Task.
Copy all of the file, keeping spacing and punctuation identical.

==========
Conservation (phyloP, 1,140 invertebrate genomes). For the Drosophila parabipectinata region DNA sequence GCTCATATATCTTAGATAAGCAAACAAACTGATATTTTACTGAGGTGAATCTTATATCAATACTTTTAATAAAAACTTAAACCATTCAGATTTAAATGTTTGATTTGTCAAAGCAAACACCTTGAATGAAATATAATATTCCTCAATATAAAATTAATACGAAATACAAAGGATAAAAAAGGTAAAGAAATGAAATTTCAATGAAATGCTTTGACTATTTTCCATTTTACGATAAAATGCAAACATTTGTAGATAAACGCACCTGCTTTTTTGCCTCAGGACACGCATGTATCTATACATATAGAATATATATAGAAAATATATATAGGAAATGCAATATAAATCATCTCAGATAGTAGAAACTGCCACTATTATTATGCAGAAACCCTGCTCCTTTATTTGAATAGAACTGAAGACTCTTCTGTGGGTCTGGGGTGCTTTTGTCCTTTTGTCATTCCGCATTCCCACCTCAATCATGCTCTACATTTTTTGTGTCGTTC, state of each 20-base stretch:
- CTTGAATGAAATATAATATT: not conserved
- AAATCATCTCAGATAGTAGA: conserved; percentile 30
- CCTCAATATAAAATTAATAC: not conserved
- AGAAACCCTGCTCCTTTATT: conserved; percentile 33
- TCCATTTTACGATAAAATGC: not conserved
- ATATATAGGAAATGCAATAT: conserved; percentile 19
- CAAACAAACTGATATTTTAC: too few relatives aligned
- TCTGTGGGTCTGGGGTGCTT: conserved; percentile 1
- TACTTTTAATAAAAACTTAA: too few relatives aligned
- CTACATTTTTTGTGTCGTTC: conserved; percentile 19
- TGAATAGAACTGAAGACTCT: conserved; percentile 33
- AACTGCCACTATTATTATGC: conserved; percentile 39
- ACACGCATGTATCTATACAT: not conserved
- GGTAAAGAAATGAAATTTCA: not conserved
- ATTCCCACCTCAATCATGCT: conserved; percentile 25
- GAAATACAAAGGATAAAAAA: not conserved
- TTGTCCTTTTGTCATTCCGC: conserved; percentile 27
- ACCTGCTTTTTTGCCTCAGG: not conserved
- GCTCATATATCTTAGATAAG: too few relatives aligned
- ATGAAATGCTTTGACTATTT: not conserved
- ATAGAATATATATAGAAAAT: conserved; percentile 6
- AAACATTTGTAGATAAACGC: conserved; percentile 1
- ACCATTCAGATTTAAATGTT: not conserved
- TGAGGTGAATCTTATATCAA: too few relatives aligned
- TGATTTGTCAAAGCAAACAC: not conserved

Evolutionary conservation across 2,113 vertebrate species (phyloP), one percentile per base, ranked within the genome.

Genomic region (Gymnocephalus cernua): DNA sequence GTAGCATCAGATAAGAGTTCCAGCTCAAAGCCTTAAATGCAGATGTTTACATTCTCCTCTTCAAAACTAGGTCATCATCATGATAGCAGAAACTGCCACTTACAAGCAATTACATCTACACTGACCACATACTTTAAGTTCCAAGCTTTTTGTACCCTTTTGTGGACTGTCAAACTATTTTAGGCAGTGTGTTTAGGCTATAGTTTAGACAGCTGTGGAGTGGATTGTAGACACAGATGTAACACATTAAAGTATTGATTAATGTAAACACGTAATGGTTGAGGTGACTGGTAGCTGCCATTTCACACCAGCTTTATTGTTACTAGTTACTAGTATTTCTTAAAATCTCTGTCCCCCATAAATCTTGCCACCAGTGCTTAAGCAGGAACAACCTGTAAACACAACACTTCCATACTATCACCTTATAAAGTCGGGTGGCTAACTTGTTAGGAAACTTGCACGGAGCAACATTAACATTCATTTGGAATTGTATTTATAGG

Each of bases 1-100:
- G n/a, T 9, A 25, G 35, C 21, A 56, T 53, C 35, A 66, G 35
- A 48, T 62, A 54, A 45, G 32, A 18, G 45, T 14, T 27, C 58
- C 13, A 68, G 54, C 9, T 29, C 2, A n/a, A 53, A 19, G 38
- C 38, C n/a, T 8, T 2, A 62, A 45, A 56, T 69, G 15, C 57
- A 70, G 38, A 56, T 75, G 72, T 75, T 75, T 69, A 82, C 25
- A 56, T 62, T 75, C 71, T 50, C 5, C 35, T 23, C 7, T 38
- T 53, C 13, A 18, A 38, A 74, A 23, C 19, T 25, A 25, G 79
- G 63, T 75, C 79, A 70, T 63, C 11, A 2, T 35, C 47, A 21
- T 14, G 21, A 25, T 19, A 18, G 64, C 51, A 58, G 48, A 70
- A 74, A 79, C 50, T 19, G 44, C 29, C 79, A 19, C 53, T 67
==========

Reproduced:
Conservation (phyloP, 1,140 invertebrate genomes). For the Drosophila parabipectinata region DNA sequence GCTCATATATCTTAGATAAGCAAACAAACTGATATTTTACTGAGGTGAATCTTATATCAATACTTTTAATAAAAACTTAAACCATTCAGATTTAAATGTTTGATTTGTCAAAGCAAACACCTTGAATGAAATATAATATTCCTCAATATAAAATTAATACGAAATACAAAGGATAAAAAAGGTAAAGAAATGAAATTTCAATGAAATGCTTTGACTATTTTCCATTTTACGATAAAATGCAAACATTTGTAGATAAACGCACCTGCTTTTTTGCCTCAGGACACGCATGTATCTATACATATAGAATATATATAGAAAATATATATAGGAAATGCAATATAAATCATCTCAGATAGTAGAAACTGCCACTATTATTATGCAGAAACCCTGCTCCTTTATTTGAATAGAACTGAAGACTCTTCTGTGGGTCTGGGGTGCTTTTGTCCTTTTGTCATTCCGCATTCCCACCTCAATCATGCTCTACATTTTTTGTGTCGTTC, state of each 20-base stretch:
- CTTGAATGAAATATAATATT: not conserved
- AAATCATCTCAGATAGTAGA: conserved; percentile 30
- CCTCAATATAAAATTAATAC: not conserved
- AGAAACCCTGCTCCTTTATT: conserved; percentile 33
- TCCATTTTACGATAAAATGC: not conserved
- ATATATAGGAAATGCAATAT: conserved; percentile 19
- CAAACAAACTGATATTTTAC: too few relatives aligned
- TCTGTGGGTCTGGGGTGCTT: conserved; percentile 1
- TACTTTTAATAAAAACTTAA: too few relatives aligned
- CTACATTTTTTGTGTCGTTC: conserved; percentile 19
- TGAATAGAACTGAAGACTCT: conserved; percentile 33
- AACTGCCACTATTATTATGC: conserved; percentile 39
- ACACGCATGTATCTATACAT: not conserved
- GGTAAAGAAATGAAATTTCA: not conserved
- ATTCCCACCTCAATCATGCT: conserved; percentile 25
- GAAATACAAAGGATAAAAAA: not conserved
- TTGTCCTTTTGTCATTCCGC: conserved; percentile 27
- ACCTGCTTTTTTGCCTCAGG: not conserved
- GCTCATATATCTTAGATAAG: too few relatives aligned
- ATGAAATGCTTTGACTATTT: not conserved
- ATAGAATATATATAGAAAAT: conserved; percentile 6
- AAACATTTGTAGATAAACGC: conserved; percentile 1
- ACCATTCAGATTTAAATGTT: not conserved
- TGAGGTGAATCTTATATCAA: too few relatives aligned
- TGATTTGTCAAAGCAAACAC: not conserved

Evolutionary conservation across 2,113 vertebrate species (phyloP), one percentile per base, ranked within the genome.

Genomic region (Gymnocephalus cernua): DNA sequence GTAGCATCAGATAAGAGTTCCAGCTCAAAGCCTTAAATGCAGATGTTTACATTCTCCTCTTCAAAACTAGGTCATCATCATGATAGCAGAAACTGCCACTTACAAGCAATTACATCTACACTGACCACATACTTTAAGTTCCAAGCTTTTTGTACCCTTTTGTGGACTGTCAAACTATTTTAGGCAGTGTGTTTAGGCTATAGTTTAGACAGCTGTGGAGTGGATTGTAGACACAGATGTAACACATTAAAGTATTGATTAATGTAAACACGTAATGGTTGAGGTGACTGGTAGCTGCCATTTCACACCAGCTTTATTGTTACTAGTTACTAGTATTTCTTAAAATCTCTGTCCCCCATAAATCTTGCCACCAGTGCTTAAGCAGGAACAACCTGTAAACACAACACTTCCATACTATCACCTTATAAAGTCGGGTGGCTAACTTGTTAGGAAACTTGCACGGAGCAACATTAACATTCATTTGGAATTGTATTTATAGG

Each of bases 1-100:
- G n/a, T 9, A 25, G 35, C 21, A 56, T 53, C 35, A 66, G 35
- A 48, T 62, A 54, A 45, G 32, A 18, G 45, T 14, T 27, C 58
- C 13, A 68, G 54, C 9, T 29, C 2, A n/a, A 53, A 19, G 38
- C 38, C n/a, T 8, T 2, A 62, A 45, A 56, T 69, G 15, C 57
- A 70, G 38, A 56, T 75, G 72, T 75, T 75, T 69, A 82, C 25
- A 56, T 62, T 75, C 71, T 50, C 5, C 35, T 23, C 7, T 38
- T 53, C 13, A 18, A 38, A 74, A 23, C 19, T 25, A 25, G 79
- G 63, T 75, C 79, A 70, T 63, C 11, A 2, T 35, C 47, A 21
- T 14, G 21, A 25, T 19, A 18, G 64, C 51, A 58, G 48, A 70
- A 74, A 79, C 50, T 19, G 44, C 29, C 79, A 19, C 53, T 67